WASHINGTON, DC—In one of the first sessions at the American Academy of Otolaryngology–Head and Neck Surgery annual meeting, otolaryngologists made it overwhelmingly clear that they believe they should be paid for being on call for emergencies and consultations.
Explore This IssueDecember 2007
Steven F. Isenberg, MD, a physician in private practice in Indianapolis, was one of the two moderators. He summarized the critical points by saying that payment would improve the quality of health care, ensure fairness for physicians, and increase access to care. Some specialties—for instance, the American Academy of Neurology—have policies that link call reimbursement with high-quality health care. The AAO–HNS has determined that call compensation is “ethical.”
Health Care Quality
“Caring for patients around the clock without regard to adequate time off creates risks for patients and health care concerns for physicians,” said Dr. Isenberg, referring specifically to the mental and motor incapacity that arises from sleepiness and fatigue, which is physiologically the same as alcohol intoxication, and which can result in impaired performance, an increased chance of medical errors, and a generally negative effect on medical practice. He noted that airlines do not hesitate to cancel flights, regardless of how annoying and inconvenient for passengers, if crews would have to work into their mandated rest time. Sufficient rest is equally important for physicians, he said.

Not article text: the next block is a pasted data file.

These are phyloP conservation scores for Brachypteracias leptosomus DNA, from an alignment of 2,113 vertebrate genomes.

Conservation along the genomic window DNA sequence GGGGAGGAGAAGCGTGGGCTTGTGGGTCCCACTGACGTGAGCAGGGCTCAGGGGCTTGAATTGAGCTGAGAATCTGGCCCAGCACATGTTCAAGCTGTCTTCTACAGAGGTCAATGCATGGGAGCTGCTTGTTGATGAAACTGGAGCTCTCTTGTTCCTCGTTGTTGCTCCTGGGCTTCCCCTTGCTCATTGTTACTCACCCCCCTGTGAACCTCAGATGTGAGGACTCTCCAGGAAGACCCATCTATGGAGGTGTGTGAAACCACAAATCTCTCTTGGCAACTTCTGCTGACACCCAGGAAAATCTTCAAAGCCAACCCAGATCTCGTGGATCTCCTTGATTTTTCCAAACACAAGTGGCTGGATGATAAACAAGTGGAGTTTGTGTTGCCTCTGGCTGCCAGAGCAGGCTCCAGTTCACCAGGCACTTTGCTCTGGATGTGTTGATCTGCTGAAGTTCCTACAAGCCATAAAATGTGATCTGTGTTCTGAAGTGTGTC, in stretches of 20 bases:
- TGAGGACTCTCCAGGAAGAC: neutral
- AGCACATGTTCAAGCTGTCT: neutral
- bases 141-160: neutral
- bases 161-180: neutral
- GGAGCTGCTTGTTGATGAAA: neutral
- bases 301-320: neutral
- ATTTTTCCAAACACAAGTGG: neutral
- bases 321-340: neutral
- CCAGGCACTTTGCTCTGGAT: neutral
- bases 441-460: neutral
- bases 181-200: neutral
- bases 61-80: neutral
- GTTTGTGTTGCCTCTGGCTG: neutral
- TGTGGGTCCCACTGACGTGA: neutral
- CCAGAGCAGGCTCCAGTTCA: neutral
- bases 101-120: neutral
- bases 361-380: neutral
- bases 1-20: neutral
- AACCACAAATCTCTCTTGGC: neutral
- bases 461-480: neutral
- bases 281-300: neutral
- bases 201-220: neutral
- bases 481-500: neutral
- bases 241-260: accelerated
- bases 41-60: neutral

He described the New Jersey law that allows the state to bring vehicular homicide charges against a driver who is fatigued and causes an accident as a result. Yet physicians are expected to work 24 hours or more at maximum capacity without worrying about liability issues—a true catch-22.
Across the country, otolaryngologists are rarely paid for taking call, whereas other medical specialties (general surgery, neurology, and orthopedics, for example) routinely receive such compensation. What’s more, when otolaryngologists do take call, general specialists cover it, and subspecialists are excused, thus leaving them out in the fiscal cold.
Leonard Brown, MD, a private practitioner in Knoxville, TN, the other panelist, said that physicians have less and less input into the health care system in general and little, if any, voice in the way hospitals are administered. For example, physicians who are employed by a hospital get paid for call, and those in private practice do not. Many otolaryngologists complain that ER physicians “dump” patients, particularly those with facial trauma—that is, they set these patients aside until the specialist on call arrives—without even attempting treatment. Moreover, when an otolaryngologist is called to the ER, his or her own patients either have to be rescheduled or are kept waiting far longer than usual.